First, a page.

So instead of visiting friends and being catered to, I’ve been the one playing host the past few weeks. First we had a long weekend visit from my best pal Charlie, who came all the way from St. Louis just to see me and eat some of Seattle’s best pizza. Charlie arrived just after Halloween, which may explain whey he dressed like some kind of black-clad commando when we took a walk in Discovery Park. When Mike took our picture, we blended well together.

Schatzi in her car seat

I also spent a lot of time with Schatzi, the dachshund puppy who belongs to Caroline, my personal financial adviser and sometime hotelier. Schatzi got a lot longer over the three months I was away, and each week she’s putting on  weight. Eventually she’ll weigh more than I do, but for now, I’m the alpha dog and plan to keep it that way. She gets in my face a lot, but I can still flip her over by her nose if she gets too bothersome.

Over the fall we took several long walks with Schatzi. When we went to the military cemetery I tried showing her how to fetch, but mostly she wanted to chase me, not the ball. We’ll work on it some more next time.

 

Dachshund Wrestling Federation.

Amazingly, since I generally don’t want to be around other dogs, especially puppies, I really like Schatzi. Two weeks ago Caroline and David dropped her off at our house with her crate and food, and she stayed with us for a whole weekend. Even though Schatzi arrived with one front paw bandaged because of a nail-clipping accident, we had a lot of fun hanging out, walking in the park and wrestling in the living room. Plus, she brought her own treats and dog bed with her, and I liked them all. Sure, she pooped in the house once and whined a bit at night, but as far as I’m concerned, Schatzi can stay with us anytime. I’m looking forward to a lot more of this.

 

 

 

 

 

Chloë Mentors Another Pup

Schatzi

The very day after I frolicked with Schatzi, we took off for my Getaway in the Cascade foothills. I normally have a great time out there, roaming free on woodsy walks and playing fetch on the lawn.

Smokey

This time, however, because of recent rabbit and cougar sightings, I was leashed at all times and forbidden from walking into the state forest land beyond the lawn. And that wasn’t even the worst part: Smokey, the Aussie puppy who somehow moved in when I wasn’t looking, had gotten bigger and more invasive than he was the last time we stayed out there.  He wasted no time in sticking his nose in my face (and other body parts). The first thing that came to mind was, “Schatzi, I miss you!” It’s a lot more fun fooling around with a puppy I can dominate.

Awaiting dinner

Still, the good points about the latest stay more than outweighed Smokey’s antics: There was lots of grilling, which meant more meaty plates to lick. I pretty much ate like a pig, several times able to scarf up food from the bowls of Smokey, Pumpkin and the puffy black cat, Mr. Fuzz. And that cute little Pumpkin still does whatever I tell her to. Although I felt sorry for her whenever Smokey tried to harass her, I came to see where that the feisty little dog could take care of herself. She showed she knows the value of a low growl.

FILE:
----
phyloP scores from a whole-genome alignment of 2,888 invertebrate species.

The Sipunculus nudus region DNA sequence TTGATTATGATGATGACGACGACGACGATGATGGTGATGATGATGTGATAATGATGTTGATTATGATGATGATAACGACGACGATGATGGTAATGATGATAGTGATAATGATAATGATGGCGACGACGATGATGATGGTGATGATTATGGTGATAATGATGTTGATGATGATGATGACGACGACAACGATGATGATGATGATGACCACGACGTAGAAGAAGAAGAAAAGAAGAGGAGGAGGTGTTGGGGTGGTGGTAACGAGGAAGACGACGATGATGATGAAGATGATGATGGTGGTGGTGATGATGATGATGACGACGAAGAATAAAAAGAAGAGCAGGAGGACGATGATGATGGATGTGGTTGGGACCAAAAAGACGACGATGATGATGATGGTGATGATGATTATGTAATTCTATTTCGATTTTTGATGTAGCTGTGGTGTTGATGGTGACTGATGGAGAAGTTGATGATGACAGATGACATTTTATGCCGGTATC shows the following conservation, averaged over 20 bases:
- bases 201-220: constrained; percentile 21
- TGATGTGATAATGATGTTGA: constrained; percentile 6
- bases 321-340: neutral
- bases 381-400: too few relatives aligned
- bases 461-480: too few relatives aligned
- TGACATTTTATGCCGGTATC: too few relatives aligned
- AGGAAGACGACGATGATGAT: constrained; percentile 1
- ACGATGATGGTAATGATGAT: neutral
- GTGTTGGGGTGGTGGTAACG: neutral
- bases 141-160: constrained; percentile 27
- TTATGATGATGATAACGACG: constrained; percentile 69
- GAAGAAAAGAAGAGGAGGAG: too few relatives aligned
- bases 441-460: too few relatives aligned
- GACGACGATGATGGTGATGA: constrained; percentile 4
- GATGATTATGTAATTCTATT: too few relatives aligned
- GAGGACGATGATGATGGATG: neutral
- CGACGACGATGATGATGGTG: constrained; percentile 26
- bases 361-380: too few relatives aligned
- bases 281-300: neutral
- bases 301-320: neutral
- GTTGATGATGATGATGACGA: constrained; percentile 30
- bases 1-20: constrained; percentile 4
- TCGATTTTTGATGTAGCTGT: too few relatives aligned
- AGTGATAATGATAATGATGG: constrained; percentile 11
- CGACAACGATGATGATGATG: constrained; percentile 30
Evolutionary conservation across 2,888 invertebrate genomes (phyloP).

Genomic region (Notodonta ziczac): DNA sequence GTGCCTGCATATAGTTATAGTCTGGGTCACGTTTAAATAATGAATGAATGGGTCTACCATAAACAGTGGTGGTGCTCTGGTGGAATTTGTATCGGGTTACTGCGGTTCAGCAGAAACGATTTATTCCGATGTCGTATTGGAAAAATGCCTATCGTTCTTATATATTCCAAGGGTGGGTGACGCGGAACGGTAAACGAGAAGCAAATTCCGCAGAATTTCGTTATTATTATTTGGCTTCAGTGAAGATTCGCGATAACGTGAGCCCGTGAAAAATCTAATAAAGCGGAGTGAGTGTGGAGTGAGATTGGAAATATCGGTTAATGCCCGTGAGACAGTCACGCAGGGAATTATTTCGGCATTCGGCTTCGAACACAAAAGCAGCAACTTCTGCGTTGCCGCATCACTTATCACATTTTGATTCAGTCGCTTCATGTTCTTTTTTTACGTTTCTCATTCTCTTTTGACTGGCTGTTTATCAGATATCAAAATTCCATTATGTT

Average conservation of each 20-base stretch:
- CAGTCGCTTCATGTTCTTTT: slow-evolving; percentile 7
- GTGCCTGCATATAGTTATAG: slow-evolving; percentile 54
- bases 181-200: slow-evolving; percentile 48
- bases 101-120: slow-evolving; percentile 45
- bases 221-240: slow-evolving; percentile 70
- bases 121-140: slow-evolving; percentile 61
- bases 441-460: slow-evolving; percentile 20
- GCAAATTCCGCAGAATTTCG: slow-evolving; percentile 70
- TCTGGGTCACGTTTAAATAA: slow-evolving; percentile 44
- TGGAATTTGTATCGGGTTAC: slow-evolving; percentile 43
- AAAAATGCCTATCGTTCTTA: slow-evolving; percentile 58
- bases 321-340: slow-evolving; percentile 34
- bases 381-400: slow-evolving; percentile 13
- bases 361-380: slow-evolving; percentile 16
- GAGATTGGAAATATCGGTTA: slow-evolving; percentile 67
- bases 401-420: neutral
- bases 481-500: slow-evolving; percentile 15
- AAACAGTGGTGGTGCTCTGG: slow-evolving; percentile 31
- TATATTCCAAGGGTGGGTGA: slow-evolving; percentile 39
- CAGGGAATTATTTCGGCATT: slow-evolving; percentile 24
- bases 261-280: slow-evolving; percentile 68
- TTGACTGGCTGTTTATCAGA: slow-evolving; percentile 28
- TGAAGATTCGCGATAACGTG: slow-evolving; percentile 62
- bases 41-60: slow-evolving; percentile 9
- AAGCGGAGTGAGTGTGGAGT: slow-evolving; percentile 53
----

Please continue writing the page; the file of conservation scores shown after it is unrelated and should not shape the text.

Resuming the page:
Sharing the front seat

 

The best part was taking Smokey and Pumpkin with us on our afternoon walks and having to drive to the Preston-Snoqualmie Trail to do it. Heather decided she didn’t want all three of us dogs in the back seat, so I got to sit in the front seat, restoring the True World Order I had enjoyed originally but have been deprived of in recent years, relegated to the back seat inside a padded sling and attached to clothesline harness, all in the name of safety and proper pet etiquette.  A pox on safety and etiquette, I say!

Chloë’s view

I got to sit in front for the whole week, alternating between dozing in Mike’s lap and sitting up to stare out the front windshield to see what fast-food or ice cream places were passing, although there were not many in this neck of the woods.

Beyond regaining the front seat (I have already been warned that this special privilege will not continue on our impending road trip), the other highlight of the week was luring the increasingly social Mr. Fuzz downstairs and getting a brief chance to sniff his butt. Big surprise: He smelled like a cat.

Mr. Fuzz

I must have  pissed him off, though, because the next day when I was asleep in my camp chair in the kitchen after supper, Mr. Fuzz snuck downstairs, creeped into the kitchen behind the large center island and leaped at me in a full frontal attack. Luckily, his claws only grazed my fabric chair, and when I let out my patented chasing-squirrels bark, he hightailed it back upstairs, where he belongs. I wasn’t about to let him sniff my butt.

Pumpkin rests along the trail.

Along the Preston-Snoqualmie Trail

Chloë Does a Slow Dance

Schatzi